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China duty-free surge convinces Pola to add 20 more stores

Japanese cosmetics brands ramp up strategies with tourism rebound in sight

TOKYO -- Japanese cosmetics companies are opening duty-free shops and enhancing name recognition in China as they prepare to capture the country's big-spending tourists when international travel resumes.

Pola Orbis Holdings debuts a Chinese subsidiary on Jan. 4 that will bring its duty-free operations across different brands under one roof. The main pillar will be Jurlique, the Australian natural skin care brand with a global network of 73 locations including 29 in China.

The company hopes the new Hong Kong-based unit will lift duty-free sales fourfold or fivefold in three years, tapping Jurlique's experience to increase locations for the Pola and Three brands.

Pola Orbis aims to add about 20 duty-free sites in China by the end of 2023 to bring the group's total to around 50, up roughly 70% from the present. Negotiations have begun with operators of duty-free facilities.

Pola, the flagship brand that drives 60% of the group's sales, is popular among Chinese visitors to Japan but has no duty-free presence in China.

Consumers can buy cosmetics, many of which are high-priced products costing more than $100, at duty-free shops for 10-25% less than at ordinary stores in China.

"Duty-free shops will serve as a major entry point for customers, including those who have never bought a Pola product before," Director Akira Fujii said.

Pola will look for shops in Chinese airports, gaining exposure to travelers going anywhere, not just those visiting Japan. International tourism is expected to rebound sooner in China than elsewhere, and these shops would let the Japanese company tap demand sooner as well.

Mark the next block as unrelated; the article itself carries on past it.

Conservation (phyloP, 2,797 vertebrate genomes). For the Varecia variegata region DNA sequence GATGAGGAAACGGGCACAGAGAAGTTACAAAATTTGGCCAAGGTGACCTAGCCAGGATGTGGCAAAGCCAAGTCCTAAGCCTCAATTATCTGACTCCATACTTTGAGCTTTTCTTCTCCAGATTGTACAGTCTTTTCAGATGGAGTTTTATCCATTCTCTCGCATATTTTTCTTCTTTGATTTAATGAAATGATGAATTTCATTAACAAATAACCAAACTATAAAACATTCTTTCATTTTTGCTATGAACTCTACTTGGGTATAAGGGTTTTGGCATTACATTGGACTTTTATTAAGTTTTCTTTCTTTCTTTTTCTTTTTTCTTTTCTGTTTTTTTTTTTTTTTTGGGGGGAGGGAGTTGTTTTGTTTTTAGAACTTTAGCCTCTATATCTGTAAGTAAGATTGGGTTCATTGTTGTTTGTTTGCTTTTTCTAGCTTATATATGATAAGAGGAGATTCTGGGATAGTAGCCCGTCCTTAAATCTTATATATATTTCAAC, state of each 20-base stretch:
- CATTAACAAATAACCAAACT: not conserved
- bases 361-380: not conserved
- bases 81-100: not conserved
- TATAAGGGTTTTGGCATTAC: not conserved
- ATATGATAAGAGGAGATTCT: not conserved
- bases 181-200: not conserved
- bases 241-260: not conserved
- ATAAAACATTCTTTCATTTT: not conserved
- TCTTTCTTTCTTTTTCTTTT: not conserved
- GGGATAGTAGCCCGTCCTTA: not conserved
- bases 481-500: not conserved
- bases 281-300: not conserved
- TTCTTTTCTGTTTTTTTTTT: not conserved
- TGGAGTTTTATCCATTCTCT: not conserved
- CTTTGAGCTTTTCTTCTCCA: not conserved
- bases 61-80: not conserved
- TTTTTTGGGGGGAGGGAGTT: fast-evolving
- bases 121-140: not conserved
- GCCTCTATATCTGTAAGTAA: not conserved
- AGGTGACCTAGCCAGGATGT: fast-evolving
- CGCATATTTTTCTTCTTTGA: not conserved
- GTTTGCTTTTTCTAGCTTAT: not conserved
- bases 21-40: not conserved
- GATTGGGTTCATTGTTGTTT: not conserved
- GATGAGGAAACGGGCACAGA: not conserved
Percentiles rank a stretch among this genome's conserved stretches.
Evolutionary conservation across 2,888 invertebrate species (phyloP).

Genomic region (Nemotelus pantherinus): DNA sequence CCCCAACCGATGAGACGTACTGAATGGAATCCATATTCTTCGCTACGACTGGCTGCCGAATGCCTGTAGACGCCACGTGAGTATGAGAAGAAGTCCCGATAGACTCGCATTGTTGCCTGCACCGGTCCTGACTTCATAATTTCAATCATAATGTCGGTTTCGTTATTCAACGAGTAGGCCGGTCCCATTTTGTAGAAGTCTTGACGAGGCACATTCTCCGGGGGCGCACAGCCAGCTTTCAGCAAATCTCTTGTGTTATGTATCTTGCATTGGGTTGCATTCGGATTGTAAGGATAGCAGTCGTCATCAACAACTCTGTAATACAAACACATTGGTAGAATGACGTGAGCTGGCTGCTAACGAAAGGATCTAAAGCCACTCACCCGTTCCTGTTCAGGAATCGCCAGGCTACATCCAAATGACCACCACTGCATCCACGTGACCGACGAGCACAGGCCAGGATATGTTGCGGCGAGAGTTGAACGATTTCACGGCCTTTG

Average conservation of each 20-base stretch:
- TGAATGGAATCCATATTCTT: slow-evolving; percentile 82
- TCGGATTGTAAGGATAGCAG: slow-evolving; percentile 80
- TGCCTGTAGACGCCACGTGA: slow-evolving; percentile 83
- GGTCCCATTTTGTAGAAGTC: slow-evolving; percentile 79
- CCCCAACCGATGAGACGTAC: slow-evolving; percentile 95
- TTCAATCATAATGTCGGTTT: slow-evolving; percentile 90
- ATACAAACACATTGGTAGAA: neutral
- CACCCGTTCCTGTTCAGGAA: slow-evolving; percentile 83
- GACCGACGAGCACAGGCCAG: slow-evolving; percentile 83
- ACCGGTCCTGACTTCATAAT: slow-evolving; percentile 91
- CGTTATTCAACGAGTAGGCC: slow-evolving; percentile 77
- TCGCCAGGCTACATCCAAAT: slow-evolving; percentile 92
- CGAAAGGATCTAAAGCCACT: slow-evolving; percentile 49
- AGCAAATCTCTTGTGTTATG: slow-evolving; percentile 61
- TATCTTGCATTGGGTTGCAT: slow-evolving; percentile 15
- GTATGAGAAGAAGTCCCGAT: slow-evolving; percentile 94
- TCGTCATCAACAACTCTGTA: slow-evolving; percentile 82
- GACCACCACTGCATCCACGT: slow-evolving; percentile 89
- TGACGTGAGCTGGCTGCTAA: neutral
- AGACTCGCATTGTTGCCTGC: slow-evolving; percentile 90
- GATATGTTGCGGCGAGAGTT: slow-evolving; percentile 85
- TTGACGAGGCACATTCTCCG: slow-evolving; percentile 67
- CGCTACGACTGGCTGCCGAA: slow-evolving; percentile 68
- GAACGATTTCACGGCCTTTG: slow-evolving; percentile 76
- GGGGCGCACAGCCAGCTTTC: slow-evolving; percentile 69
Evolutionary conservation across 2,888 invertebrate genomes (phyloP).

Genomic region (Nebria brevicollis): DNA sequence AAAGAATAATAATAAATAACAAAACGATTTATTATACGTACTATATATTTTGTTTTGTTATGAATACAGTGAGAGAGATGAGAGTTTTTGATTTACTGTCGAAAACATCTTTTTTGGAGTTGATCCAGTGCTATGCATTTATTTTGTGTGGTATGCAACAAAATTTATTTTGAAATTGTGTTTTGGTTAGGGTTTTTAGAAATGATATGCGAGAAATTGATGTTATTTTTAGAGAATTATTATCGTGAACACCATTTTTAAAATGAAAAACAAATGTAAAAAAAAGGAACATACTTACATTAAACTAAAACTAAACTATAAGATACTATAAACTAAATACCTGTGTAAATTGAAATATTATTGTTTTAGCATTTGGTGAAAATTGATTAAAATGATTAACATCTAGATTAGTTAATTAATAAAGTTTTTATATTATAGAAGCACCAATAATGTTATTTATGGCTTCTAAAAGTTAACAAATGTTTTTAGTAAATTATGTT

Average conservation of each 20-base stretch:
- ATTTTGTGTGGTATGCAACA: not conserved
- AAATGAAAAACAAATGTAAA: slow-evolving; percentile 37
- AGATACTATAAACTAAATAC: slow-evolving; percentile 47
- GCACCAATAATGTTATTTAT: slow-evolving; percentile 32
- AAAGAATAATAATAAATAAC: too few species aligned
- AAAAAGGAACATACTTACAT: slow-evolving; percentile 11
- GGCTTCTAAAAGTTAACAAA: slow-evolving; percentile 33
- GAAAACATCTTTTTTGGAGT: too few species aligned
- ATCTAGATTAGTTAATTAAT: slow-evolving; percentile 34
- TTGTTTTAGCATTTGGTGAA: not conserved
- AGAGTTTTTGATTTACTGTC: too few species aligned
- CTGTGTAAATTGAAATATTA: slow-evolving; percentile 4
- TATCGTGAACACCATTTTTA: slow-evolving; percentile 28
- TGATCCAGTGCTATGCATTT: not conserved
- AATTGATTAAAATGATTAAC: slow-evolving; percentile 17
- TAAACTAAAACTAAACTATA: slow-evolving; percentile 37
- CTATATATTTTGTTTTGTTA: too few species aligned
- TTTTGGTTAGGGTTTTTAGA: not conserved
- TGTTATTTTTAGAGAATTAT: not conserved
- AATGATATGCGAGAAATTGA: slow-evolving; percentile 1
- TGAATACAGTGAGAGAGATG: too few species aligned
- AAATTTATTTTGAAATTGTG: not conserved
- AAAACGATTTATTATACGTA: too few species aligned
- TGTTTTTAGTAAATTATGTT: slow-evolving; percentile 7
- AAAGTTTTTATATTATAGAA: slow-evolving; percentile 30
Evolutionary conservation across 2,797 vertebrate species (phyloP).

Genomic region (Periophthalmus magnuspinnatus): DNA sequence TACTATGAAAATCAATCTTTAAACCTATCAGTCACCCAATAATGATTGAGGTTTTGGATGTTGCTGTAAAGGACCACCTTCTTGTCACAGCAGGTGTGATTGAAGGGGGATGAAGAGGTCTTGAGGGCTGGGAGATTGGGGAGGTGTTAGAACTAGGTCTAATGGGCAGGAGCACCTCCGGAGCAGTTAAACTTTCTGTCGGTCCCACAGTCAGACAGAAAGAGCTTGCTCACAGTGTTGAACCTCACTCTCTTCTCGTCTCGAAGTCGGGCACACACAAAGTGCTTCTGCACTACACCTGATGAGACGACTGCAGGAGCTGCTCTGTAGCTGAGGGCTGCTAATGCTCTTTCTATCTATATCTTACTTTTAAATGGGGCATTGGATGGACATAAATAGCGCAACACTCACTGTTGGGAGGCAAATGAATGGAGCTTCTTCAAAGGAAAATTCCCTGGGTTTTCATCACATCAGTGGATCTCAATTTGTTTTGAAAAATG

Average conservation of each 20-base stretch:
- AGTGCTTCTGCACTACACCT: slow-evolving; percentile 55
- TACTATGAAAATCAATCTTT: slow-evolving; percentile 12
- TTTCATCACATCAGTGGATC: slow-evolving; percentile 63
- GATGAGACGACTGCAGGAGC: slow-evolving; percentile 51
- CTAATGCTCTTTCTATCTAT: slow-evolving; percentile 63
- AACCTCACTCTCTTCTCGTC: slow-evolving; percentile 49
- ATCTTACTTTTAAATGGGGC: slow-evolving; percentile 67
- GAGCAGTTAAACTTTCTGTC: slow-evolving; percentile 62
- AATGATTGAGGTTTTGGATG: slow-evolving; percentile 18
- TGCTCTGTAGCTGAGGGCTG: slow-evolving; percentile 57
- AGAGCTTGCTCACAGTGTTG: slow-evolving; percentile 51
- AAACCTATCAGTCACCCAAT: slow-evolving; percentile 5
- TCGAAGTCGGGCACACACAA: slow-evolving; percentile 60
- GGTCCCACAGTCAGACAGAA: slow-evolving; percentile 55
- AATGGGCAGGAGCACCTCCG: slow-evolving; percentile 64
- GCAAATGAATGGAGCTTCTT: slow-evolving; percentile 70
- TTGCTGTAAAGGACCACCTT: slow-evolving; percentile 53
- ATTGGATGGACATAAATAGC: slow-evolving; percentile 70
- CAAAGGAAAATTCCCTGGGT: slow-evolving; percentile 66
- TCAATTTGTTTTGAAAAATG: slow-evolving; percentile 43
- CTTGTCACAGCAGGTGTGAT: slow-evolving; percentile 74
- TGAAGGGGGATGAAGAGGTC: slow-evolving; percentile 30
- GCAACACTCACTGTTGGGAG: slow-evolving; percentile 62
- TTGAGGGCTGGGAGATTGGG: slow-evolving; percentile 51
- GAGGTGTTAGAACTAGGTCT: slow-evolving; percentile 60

Before international travel resumes, a popular destination within China provides opportunities to boost name recognition. Hainan Island, a tropical resort, offers duty-free shopping even for domestic tourists.

Pola intends to open a location on Hainan by June, with a company official calling the island "a big business opportunity for now."

Kanebo Cosmetics, a unit of Japanese household goods maker Kao, also plans a Hainan debut with high-end products in the spring.

Kose, which already has a presence on Hainan, began boosting promotions last spring. The cosmetics maker places more messages about limited-availability products on the official WeChat account of the island's duty-free facilities, seeking to increase the brand's recognition among travelers before their arrival.

The strategy appears to be working, with Kose reporting a drastic rise in sales on the island.

China's skin care and makeup market is on track to grow 3% to $44.9 billion in 2020, according to Euromonitor.

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